In addition to benchmarking individual property performance, Portfolio Manager also aggregates data to create a picture of an entire portfolio’s performance. This gives Transwestern the visibility to better manage its portfolio’s energy consumption from the top down. An aggregate EPA energy performance rating for the whole portfolio provides a normalized and comparable metric of portfolio performance. After establishing a baseline rating, the company can use that information to track portfolio-wide improvements and monitor progress toward energy-saving goals.
Portfolio Manager’s powerful capabilities enable property managers to monitor the carbon emissions associated with energy consumption, along with emissions avoided due to energy performance improvements. This unbiased source for calculating carbon savings is instrumental for all commercial real estate companies in today’s climate-conscious business environment.
Portfolio Manager also calculates and tracks other metrics for individual properties and whole portfolios, including reductions in energy consumption, financial savings, and capital expenditures. This has allowed Transwestern to take better control of energy consumption and costs and to communicate the financial value of improvements to clients and tenants. Since energy is the largest controllable operating expense in commercial buildings -- and energy costs are increasing every day -- taking advantage of these features is crucial for the company’s clients. Portfolio Manager also can evaluate which individual properties are performing best and which are not meeting goals.
Organizing information into customized views that match a company’s management or geographical structure, or any other logical arrangement, is another key feature of Property Manager. For example, properties can be grouped by the specific property manager, which enables commercial real estate executives to understand portfolio performance from various perspectives, each of which can illuminate different insights and spur new ideas.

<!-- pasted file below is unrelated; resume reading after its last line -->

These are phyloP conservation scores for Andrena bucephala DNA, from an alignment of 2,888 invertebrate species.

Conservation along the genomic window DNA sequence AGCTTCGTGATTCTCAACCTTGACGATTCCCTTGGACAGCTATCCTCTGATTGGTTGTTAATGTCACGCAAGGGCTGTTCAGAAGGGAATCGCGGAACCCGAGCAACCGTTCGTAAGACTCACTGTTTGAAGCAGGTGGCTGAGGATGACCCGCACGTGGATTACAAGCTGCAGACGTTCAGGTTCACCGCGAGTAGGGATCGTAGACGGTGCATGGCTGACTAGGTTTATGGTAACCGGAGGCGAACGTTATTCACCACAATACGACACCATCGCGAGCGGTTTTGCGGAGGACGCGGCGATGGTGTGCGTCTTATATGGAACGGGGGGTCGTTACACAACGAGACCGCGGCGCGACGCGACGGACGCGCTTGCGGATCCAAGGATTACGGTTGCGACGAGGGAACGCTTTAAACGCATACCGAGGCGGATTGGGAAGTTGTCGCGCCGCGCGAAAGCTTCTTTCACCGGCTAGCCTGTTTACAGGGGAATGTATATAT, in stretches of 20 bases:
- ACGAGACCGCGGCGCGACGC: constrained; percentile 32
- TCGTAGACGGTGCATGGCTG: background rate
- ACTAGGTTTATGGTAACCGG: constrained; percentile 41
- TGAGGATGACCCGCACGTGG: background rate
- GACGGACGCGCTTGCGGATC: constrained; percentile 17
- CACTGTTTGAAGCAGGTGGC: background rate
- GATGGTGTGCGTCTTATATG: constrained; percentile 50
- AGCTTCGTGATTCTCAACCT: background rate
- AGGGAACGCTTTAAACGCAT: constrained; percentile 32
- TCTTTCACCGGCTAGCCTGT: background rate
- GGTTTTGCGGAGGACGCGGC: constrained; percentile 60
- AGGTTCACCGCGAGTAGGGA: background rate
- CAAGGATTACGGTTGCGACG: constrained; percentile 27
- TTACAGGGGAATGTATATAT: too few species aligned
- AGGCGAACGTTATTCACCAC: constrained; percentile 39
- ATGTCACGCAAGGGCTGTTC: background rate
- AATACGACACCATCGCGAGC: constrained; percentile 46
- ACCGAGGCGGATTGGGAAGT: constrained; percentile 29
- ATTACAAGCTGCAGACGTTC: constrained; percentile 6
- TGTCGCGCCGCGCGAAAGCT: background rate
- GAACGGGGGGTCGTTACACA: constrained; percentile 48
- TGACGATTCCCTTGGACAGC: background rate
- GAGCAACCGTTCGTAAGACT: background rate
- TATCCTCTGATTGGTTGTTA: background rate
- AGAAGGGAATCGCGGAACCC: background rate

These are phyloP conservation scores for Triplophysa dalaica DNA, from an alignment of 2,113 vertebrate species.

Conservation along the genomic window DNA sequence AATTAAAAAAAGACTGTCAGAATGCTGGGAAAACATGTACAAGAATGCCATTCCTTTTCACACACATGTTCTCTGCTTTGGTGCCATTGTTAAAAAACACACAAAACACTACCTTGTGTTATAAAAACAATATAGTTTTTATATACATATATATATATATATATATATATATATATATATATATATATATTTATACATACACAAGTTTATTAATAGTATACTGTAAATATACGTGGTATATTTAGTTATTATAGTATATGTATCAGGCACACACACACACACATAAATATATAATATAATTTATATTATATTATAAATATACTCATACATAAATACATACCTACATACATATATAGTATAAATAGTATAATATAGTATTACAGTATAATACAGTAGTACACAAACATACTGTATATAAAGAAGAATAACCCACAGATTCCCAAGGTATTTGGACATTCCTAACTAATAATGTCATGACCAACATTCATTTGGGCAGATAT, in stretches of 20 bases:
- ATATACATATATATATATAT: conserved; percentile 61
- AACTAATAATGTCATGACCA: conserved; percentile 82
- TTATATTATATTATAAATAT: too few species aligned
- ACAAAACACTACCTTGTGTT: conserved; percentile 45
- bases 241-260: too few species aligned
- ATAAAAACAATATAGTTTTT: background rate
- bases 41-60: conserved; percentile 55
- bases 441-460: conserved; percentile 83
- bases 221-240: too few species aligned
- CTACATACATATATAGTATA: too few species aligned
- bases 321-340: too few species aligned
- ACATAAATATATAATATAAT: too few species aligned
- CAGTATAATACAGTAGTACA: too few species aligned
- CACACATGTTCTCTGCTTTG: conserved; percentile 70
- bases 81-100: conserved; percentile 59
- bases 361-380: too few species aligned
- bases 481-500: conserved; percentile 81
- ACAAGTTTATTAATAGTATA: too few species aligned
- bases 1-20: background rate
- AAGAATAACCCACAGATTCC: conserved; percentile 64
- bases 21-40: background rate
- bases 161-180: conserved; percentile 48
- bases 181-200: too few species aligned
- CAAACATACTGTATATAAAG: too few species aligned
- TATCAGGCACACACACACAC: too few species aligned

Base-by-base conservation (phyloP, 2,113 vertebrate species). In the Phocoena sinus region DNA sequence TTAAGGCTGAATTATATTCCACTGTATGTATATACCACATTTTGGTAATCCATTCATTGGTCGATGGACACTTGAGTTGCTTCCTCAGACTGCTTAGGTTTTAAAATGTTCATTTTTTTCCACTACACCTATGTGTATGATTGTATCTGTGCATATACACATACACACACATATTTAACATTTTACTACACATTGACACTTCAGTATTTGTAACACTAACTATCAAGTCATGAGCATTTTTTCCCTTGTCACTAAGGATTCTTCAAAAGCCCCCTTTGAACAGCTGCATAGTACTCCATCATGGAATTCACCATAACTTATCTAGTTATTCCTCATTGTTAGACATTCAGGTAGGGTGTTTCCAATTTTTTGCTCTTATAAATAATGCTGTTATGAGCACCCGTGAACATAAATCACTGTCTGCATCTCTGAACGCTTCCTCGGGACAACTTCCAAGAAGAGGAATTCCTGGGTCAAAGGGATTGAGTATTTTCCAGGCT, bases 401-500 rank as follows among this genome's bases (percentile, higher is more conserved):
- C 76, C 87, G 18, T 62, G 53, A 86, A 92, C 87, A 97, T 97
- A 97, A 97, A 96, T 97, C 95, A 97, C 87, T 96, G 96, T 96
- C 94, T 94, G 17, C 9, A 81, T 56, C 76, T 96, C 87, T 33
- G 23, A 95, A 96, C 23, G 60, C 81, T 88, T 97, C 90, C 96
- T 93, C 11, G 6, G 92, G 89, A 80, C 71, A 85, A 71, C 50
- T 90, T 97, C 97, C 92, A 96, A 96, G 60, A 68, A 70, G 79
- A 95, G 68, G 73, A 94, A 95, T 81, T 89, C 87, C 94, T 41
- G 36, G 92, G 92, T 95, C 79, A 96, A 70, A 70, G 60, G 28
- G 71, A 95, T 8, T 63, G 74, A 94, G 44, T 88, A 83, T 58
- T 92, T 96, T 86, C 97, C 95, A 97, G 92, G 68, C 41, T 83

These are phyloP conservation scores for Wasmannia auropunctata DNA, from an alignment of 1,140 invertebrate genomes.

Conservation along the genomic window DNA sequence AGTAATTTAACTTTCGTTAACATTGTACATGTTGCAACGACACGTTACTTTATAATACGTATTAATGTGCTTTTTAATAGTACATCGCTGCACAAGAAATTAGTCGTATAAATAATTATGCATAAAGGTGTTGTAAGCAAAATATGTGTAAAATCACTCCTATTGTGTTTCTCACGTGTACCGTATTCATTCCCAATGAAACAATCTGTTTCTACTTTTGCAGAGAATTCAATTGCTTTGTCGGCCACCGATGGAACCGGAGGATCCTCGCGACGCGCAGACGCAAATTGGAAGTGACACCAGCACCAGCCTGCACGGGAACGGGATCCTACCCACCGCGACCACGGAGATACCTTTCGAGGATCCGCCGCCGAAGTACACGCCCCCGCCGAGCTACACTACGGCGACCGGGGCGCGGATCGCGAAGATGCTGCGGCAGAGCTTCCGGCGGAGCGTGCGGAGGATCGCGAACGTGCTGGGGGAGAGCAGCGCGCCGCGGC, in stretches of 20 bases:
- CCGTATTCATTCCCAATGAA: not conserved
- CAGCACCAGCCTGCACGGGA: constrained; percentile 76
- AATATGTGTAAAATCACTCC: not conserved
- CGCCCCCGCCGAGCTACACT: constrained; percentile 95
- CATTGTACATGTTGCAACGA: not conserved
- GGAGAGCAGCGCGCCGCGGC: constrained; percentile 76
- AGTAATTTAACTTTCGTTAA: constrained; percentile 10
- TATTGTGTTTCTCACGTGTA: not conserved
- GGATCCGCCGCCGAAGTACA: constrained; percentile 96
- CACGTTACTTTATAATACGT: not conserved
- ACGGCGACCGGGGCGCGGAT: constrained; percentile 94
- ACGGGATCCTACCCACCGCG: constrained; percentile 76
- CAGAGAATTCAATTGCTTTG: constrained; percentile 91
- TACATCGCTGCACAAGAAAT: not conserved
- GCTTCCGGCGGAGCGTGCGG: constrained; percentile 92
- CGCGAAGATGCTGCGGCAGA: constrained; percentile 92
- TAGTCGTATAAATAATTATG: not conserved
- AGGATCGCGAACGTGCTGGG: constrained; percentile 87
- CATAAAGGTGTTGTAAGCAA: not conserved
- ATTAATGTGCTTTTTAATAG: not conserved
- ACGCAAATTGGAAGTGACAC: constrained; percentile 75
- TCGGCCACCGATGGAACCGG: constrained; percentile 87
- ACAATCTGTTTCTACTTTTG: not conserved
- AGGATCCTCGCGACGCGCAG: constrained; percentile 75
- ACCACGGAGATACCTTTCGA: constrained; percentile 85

Property Manager also has the ability to see which buildings in a portfolio have earned the Energy Star label for superior energy performance, which have qualified but not yet applied, and which have applications in process. Buildings earning an energy performance rating in the top 25 percent of all buildings nationwide qualify for the Energy Star label, a broadly recognized symbol for excellent energy management in commercial buildings. The Energy Star label has distinct marketing and public relations benefits for Transwestern’s clients, especially since CoStar gives top billing to buildings that have received this label as well as LEED certification.
By taking advantage of Portfolio Manager’s features, Transwestern and other commercial real estate companies can use the power of information to better manage their portfolios’ energy performance. The improved cash flows that result from energy efficiency can help fund more-expensive green strategies that also impact energy use. By packaging cost-effective energy improvements with other green efforts, Transwestern has been able to take a more strategic and holistic approach, demonstrating better overall results. Monitoring portfolio-wide energy savings and dollar savings and preventing carbon emissions are just the beginning for managing energy performance.